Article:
Emil Jonkvist, Partner Manager, Sympower

France, 2021

In January 2021, France faced a sudden shortage of electricity supply following unexpected nuclear reactor outages. 

As a first response, the French grid operator RTE called for demand-response measures to balance and secure the grid. Industrial consumers reduced their electricity consumption, and some non-essential activities were temporarily paused or curtailed. These actions helped avoid power cuts and ensured France’s grid stability.

Activation of demand response capacity in France has increased significantly in recent years, with around 20GWh of demand response activated in 2021, almost twice as much as in 2020 and the highest since 2018. The most significant demand response activation happened in January of 2021 when stress on the electricity system, caused by the low availability of generating assets, led to reactor outages. This increase in capacity activation shows that RTE is increasingly recognising the reliability provided by demand response and its positive impact on the grid. 

Germany, 2019

Another factor affecting the grid is extreme weather changes. In the summer of 2019, Germany experienced a series of severe heat waves, leading to a spike in electricity demand for cooling systems and appliances. This demand surge added much pressure on the grid and required the activation of demand response programmes during heat waves to guarantee a continuous electricity supply. 

By incentivising consumers to adjust their electricity usage, the programme helped prevent grid overloads and potential blackouts.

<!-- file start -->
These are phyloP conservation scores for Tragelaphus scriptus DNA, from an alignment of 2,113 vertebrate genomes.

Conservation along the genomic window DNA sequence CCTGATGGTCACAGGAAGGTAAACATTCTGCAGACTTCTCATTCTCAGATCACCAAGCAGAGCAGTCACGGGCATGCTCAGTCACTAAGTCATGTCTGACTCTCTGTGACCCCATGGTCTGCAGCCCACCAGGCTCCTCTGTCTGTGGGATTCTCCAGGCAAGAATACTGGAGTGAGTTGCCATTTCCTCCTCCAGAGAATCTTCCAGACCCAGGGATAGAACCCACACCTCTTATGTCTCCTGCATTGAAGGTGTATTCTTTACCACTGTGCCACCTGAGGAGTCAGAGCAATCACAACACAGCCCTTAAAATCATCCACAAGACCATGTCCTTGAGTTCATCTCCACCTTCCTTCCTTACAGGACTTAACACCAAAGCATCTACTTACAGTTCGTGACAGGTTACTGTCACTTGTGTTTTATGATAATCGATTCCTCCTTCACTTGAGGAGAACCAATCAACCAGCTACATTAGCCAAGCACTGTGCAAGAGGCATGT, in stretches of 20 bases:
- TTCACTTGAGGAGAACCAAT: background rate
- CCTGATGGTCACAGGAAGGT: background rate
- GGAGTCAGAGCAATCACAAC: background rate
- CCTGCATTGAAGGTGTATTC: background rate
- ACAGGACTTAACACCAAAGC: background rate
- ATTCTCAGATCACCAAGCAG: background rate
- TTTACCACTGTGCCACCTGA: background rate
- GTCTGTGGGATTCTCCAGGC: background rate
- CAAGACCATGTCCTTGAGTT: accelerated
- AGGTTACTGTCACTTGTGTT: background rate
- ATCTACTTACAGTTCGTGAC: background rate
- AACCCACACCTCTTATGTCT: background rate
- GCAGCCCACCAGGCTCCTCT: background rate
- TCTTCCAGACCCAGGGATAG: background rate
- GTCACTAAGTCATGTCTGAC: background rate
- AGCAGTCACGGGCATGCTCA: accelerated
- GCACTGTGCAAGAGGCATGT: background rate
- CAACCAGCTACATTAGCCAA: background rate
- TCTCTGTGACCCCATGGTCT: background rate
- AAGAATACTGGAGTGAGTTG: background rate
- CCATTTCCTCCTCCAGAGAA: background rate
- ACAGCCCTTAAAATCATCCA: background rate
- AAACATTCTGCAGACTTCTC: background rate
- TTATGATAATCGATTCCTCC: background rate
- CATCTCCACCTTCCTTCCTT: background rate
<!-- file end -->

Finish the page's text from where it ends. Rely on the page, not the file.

Ireland, 2018

In 2018, Ireland faced an unexpected drop in wind power generation due to unseasonably calm weather conditions. 

Irish grid operator EirGrid relied on demand response participants to reduce their electricity consumption to help balance the grid without wind generation. 

Key players, such as high-energy consumers like industrial and commercial energy users, reacted by adjusting their operations and decreasing their electricity usage. As a result, this helped bring down overall demand and lessened the impact of the wind power shortage to maintain grid stability.

More Benefits of Demand Response

Demand Response

Just from these examples, it is clear that demand response and grid flexibility are crucial mechanisms to guarantee a steady electricity supply and prevent outages during critical situations.

Demand response programmes can become even more effective with increased participation from all sectors, from industrial to household consumers. In addition to being an essential part of the grid management toolkit, demand response services accelerate the clean energy transition by boosting electricity systems’ resilience and enabling cost savings for energy users. 

Most companies can participate in demand response by unlocking the inherent flexibility of their existing assets. Are you interested in becoming a positive actor in the energy transition? We are here to help! Contact us to start your journey.